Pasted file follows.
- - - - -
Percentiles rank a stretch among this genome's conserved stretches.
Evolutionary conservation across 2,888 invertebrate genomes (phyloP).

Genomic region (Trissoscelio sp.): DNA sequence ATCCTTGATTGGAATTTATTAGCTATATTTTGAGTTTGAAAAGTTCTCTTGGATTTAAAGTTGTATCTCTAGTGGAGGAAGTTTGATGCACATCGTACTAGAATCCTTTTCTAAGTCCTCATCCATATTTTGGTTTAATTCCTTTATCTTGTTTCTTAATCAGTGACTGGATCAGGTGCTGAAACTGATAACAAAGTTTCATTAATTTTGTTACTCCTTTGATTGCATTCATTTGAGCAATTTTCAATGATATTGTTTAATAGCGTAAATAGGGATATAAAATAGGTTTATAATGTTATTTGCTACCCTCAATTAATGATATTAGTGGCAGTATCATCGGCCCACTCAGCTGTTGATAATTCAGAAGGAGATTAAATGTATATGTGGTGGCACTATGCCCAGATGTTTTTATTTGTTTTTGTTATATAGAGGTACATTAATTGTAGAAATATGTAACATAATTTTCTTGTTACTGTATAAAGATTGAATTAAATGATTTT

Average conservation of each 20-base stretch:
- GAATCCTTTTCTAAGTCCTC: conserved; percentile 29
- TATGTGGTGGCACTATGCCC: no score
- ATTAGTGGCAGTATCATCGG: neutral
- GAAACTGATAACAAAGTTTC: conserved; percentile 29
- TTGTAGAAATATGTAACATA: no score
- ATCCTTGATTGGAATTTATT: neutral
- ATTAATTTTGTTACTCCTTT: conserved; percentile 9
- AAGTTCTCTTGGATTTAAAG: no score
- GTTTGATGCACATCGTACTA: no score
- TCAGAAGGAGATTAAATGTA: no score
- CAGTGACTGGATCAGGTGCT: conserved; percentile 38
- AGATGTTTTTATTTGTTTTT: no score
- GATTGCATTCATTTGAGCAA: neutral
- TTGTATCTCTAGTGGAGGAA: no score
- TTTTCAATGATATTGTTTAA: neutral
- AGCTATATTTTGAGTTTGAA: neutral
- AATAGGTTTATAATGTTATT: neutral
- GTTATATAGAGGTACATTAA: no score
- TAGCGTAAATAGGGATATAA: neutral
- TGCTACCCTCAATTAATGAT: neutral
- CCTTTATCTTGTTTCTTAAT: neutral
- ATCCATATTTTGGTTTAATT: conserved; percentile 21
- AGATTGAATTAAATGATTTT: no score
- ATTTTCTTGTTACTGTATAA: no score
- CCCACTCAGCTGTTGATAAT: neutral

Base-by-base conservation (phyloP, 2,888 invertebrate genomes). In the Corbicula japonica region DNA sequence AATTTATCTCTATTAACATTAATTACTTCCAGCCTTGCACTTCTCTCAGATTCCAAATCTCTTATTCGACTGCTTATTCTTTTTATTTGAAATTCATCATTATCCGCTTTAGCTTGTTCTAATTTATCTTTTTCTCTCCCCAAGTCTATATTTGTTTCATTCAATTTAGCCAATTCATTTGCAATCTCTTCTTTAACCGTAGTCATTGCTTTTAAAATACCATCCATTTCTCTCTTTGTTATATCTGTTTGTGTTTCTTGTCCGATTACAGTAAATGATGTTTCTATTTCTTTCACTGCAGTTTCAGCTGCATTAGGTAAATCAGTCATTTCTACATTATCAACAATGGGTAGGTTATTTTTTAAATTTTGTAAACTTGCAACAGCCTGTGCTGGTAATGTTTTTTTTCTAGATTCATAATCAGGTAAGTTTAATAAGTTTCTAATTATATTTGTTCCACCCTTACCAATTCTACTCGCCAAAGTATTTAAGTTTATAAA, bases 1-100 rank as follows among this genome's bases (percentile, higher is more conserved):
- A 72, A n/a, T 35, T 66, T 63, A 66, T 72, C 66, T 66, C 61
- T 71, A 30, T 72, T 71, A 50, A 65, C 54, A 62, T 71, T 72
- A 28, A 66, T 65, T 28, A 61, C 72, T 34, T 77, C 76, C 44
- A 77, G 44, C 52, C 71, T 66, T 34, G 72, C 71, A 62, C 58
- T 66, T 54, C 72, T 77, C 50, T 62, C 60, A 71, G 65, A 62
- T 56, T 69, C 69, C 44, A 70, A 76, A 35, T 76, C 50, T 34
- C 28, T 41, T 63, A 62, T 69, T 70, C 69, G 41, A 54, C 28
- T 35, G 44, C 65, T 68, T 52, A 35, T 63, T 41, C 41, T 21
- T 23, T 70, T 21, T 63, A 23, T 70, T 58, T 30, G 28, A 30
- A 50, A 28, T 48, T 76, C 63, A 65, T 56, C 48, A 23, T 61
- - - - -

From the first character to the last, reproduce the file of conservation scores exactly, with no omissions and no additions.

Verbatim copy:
Percentiles rank a stretch among this genome's conserved stretches.
Evolutionary conservation across 2,888 invertebrate genomes (phyloP).

Genomic region (Trissoscelio sp.): DNA sequence ATCCTTGATTGGAATTTATTAGCTATATTTTGAGTTTGAAAAGTTCTCTTGGATTTAAAGTTGTATCTCTAGTGGAGGAAGTTTGATGCACATCGTACTAGAATCCTTTTCTAAGTCCTCATCCATATTTTGGTTTAATTCCTTTATCTTGTTTCTTAATCAGTGACTGGATCAGGTGCTGAAACTGATAACAAAGTTTCATTAATTTTGTTACTCCTTTGATTGCATTCATTTGAGCAATTTTCAATGATATTGTTTAATAGCGTAAATAGGGATATAAAATAGGTTTATAATGTTATTTGCTACCCTCAATTAATGATATTAGTGGCAGTATCATCGGCCCACTCAGCTGTTGATAATTCAGAAGGAGATTAAATGTATATGTGGTGGCACTATGCCCAGATGTTTTTATTTGTTTTTGTTATATAGAGGTACATTAATTGTAGAAATATGTAACATAATTTTCTTGTTACTGTATAAAGATTGAATTAAATGATTTT

Average conservation of each 20-base stretch:
- GAATCCTTTTCTAAGTCCTC: conserved; percentile 29
- TATGTGGTGGCACTATGCCC: no score
- ATTAGTGGCAGTATCATCGG: neutral
- GAAACTGATAACAAAGTTTC: conserved; percentile 29
- TTGTAGAAATATGTAACATA: no score
- ATCCTTGATTGGAATTTATT: neutral
- ATTAATTTTGTTACTCCTTT: conserved; percentile 9
- AAGTTCTCTTGGATTTAAAG: no score
- GTTTGATGCACATCGTACTA: no score
- TCAGAAGGAGATTAAATGTA: no score
- CAGTGACTGGATCAGGTGCT: conserved; percentile 38
- AGATGTTTTTATTTGTTTTT: no score
- GATTGCATTCATTTGAGCAA: neutral
- TTGTATCTCTAGTGGAGGAA: no score
- TTTTCAATGATATTGTTTAA: neutral
- AGCTATATTTTGAGTTTGAA: neutral
- AATAGGTTTATAATGTTATT: neutral
- GTTATATAGAGGTACATTAA: no score
- TAGCGTAAATAGGGATATAA: neutral
- TGCTACCCTCAATTAATGAT: neutral
- CCTTTATCTTGTTTCTTAAT: neutral
- ATCCATATTTTGGTTTAATT: conserved; percentile 21
- AGATTGAATTAAATGATTTT: no score
- ATTTTCTTGTTACTGTATAA: no score
- CCCACTCAGCTGTTGATAAT: neutral

Base-by-base conservation (phyloP, 2,888 invertebrate genomes). In the Corbicula japonica region DNA sequence AATTTATCTCTATTAACATTAATTACTTCCAGCCTTGCACTTCTCTCAGATTCCAAATCTCTTATTCGACTGCTTATTCTTTTTATTTGAAATTCATCATTATCCGCTTTAGCTTGTTCTAATTTATCTTTTTCTCTCCCCAAGTCTATATTTGTTTCATTCAATTTAGCCAATTCATTTGCAATCTCTTCTTTAACCGTAGTCATTGCTTTTAAAATACCATCCATTTCTCTCTTTGTTATATCTGTTTGTGTTTCTTGTCCGATTACAGTAAATGATGTTTCTATTTCTTTCACTGCAGTTTCAGCTGCATTAGGTAAATCAGTCATTTCTACATTATCAACAATGGGTAGGTTATTTTTTAAATTTTGTAAACTTGCAACAGCCTGTGCTGGTAATGTTTTTTTTCTAGATTCATAATCAGGTAAGTTTAATAAGTTTCTAATTATATTTGTTCCACCCTTACCAATTCTACTCGCCAAAGTATTTAAGTTTATAAA, bases 1-100 rank as follows among this genome's bases (percentile, higher is more conserved):
- A 72, A n/a, T 35, T 66, T 63, A 66, T 72, C 66, T 66, C 61
- T 71, A 30, T 72, T 71, A 50, A 65, C 54, A 62, T 71, T 72
- A 28, A 66, T 65, T 28, A 61, C 72, T 34, T 77, C 76, C 44
- A 77, G 44, C 52, C 71, T 66, T 34, G 72, C 71, A 62, C 58
- T 66, T 54, C 72, T 77, C 50, T 62, C 60, A 71, G 65, A 62
- T 56, T 69, C 69, C 44, A 70, A 76, A 35, T 76, C 50, T 34
- C 28, T 41, T 63, A 62, T 69, T 70, C 69, G 41, A 54, C 28
- T 35, G 44, C 65, T 68, T 52, A 35, T 63, T 41, C 41, T 21
- T 23, T 70, T 21, T 63, A 23, T 70, T 58, T 30, G 28, A 30
- A 50, A 28, T 48, T 76, C 63, A 65, T 56, C 48, A 23, T 61